How to Write Notes to Financial Statements under IFRS - CPDbox - Making IFRS Easy (2024)

Warren Buffett once said: “Other guys read Playboy. I read annual reports.”

This is a profound statement indicating that Warren Buffett actually takes his time to go through a complete annual report, including the financial statements and notes.

Thus, Mr. Buffett does NOT consider the numerical information about the company as sufficient for him to decide about investing in that company.

In fact, he reads a lot of text, too.

If you ever want to invest in some shares, I would recommend you doing the same thing.

Yes, notes are usually pain to read, because they are too long and too extensive (and yes, boring).

As an example, take a look to the annual report of Tesco Plc containing the financial statements under IFRS.

What can you see?

How to Write Notes to Financial Statements under IFRS - CPDbox - Making IFRS Easy (1)

The numerical, tabular statements take about 6 pages to show (pages 112-117), but notes themselves take 71 pages (118-188)!

I would say that exactly the extent and length of the notes is the reason why regular investors just don’t read them.

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Yes, the investors take a look at numbers, but skip the notes and that’s why sometimes they make dumb investment decisions. It goes like:

“Oh I did not know that this company faced a lawsuit with huge potential settlement!!! I did not see the provision in the balance sheet and the related expense in profit or loss!!!”

Yes, that’s possible, because that company could had assessed the probability of losing the lawsuit at below 50% and only disclosed the contingent liability in the notes, instead of making a provision in the balance sheet.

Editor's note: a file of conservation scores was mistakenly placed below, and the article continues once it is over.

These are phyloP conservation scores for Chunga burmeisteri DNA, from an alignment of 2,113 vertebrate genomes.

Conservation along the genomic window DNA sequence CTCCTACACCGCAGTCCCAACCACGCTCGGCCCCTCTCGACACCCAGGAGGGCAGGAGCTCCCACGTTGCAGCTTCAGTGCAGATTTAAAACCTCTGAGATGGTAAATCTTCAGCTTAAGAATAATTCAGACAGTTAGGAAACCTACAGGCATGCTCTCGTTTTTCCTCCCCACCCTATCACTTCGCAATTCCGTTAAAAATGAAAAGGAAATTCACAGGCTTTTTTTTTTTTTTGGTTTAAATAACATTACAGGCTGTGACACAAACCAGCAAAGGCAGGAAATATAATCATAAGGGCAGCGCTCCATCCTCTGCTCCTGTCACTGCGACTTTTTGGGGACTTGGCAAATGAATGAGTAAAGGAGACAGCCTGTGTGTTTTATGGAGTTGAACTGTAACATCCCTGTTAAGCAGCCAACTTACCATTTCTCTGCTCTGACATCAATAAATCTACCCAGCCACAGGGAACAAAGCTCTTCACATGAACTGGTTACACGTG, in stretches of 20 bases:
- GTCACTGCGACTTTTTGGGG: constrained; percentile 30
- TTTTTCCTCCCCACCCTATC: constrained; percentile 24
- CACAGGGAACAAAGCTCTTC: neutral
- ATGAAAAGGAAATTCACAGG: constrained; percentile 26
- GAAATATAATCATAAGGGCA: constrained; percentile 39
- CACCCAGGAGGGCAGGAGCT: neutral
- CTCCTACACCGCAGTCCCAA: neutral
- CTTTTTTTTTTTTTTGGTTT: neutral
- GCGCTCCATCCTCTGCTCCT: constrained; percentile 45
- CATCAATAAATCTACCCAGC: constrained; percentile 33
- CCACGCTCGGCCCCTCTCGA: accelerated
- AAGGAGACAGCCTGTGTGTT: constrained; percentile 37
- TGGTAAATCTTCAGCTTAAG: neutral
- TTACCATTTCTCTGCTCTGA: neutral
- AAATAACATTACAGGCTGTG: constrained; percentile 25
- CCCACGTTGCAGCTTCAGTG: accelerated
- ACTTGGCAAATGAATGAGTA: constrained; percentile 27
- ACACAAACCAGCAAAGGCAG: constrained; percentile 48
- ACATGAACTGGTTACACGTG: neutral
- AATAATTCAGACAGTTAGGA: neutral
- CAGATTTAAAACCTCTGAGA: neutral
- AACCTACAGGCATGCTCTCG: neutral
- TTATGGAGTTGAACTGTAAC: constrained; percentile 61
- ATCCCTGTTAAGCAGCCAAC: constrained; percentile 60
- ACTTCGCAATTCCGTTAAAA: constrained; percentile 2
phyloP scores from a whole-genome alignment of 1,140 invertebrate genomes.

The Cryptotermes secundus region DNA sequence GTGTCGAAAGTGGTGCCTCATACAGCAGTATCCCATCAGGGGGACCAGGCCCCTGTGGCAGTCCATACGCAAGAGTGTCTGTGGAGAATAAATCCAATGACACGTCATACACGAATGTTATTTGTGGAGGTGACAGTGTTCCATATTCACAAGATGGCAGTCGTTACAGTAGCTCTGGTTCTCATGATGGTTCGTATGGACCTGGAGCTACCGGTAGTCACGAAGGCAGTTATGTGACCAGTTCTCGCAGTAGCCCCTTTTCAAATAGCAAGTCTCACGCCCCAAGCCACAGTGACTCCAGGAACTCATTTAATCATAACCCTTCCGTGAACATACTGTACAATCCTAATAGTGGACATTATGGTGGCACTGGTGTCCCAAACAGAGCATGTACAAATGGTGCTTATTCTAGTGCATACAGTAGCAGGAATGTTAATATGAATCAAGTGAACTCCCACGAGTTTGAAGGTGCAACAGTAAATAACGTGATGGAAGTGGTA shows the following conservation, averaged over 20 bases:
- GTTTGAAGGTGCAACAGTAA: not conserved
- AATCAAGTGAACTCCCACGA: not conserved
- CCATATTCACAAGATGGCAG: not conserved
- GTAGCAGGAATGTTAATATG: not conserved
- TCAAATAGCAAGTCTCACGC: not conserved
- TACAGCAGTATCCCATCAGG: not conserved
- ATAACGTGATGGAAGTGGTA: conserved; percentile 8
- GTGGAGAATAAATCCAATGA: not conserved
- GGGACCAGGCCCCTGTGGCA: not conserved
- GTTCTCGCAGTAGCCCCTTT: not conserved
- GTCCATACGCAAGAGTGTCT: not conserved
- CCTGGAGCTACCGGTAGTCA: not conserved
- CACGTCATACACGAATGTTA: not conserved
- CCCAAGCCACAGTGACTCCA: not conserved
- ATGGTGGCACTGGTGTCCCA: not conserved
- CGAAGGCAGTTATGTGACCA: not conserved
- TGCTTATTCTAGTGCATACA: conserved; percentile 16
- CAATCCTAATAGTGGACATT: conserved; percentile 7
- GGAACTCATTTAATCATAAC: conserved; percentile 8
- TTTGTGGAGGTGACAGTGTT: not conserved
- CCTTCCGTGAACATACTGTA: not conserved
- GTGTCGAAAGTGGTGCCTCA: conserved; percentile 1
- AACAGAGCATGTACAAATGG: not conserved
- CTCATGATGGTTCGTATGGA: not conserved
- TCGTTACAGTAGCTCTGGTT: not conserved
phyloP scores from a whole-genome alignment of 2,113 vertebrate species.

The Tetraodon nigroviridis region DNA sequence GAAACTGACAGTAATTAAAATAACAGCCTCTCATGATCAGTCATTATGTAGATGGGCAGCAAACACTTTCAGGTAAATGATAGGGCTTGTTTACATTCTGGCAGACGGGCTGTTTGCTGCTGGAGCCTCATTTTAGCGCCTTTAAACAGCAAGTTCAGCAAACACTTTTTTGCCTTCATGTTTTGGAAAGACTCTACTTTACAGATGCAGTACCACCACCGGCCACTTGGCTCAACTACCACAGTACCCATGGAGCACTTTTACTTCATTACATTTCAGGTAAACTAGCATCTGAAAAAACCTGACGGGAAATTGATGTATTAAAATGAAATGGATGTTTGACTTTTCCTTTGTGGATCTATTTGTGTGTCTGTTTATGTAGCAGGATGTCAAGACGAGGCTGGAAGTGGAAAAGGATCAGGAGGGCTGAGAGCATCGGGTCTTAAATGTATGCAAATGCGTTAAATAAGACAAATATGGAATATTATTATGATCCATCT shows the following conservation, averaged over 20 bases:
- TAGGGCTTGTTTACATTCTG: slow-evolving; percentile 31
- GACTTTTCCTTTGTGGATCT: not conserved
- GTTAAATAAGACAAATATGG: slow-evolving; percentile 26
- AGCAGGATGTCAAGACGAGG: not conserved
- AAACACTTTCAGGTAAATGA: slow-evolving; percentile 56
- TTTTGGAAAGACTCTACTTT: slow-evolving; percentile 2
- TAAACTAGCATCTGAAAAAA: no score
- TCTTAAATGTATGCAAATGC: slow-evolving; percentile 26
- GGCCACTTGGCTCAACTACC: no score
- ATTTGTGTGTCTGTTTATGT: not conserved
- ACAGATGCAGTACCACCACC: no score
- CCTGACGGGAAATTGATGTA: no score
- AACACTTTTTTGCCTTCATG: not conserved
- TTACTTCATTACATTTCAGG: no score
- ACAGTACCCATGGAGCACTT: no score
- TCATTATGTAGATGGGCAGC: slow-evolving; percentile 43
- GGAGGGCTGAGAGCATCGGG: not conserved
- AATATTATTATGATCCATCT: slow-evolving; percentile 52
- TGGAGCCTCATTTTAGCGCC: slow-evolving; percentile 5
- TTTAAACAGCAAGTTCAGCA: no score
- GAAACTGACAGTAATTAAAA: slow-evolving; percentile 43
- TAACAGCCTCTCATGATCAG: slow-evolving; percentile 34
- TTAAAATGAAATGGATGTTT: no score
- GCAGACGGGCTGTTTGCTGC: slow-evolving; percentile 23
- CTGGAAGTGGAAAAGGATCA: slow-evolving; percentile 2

So did you look at the notes and read about the contingency?

Hmmmm, I thought so.

On the other hand, if you find yourself at the other side preparing the financial statements and specifically notes, how to write them so that you say everything what you should AND not make it clutter and mess?

In this article, I want to give you a few tips and advices related to the notes so that they meet their purpose just right.

What are the notes to the financial statements?

Notes are the integral part of a complete set of financial statements in line with IAS 1.

Therefore, you just cannot stay that the financial statements are just the numerical tabular statements, like:

  • the statement of financial position (or balance sheet),
  • the statement of profit or loss and OCI and other numerical statements,
  • the statement of changes in equity; and
  • the statement of cash flows,

because that’s incomplete.

Notes are in fact very significant because they explain the numbers and expand the information about them.

How do notes look like?

No. Prescribed. Format.

Once again: neither IAS 1, nor any other standard within IFRS gives you some uniform format of the notes.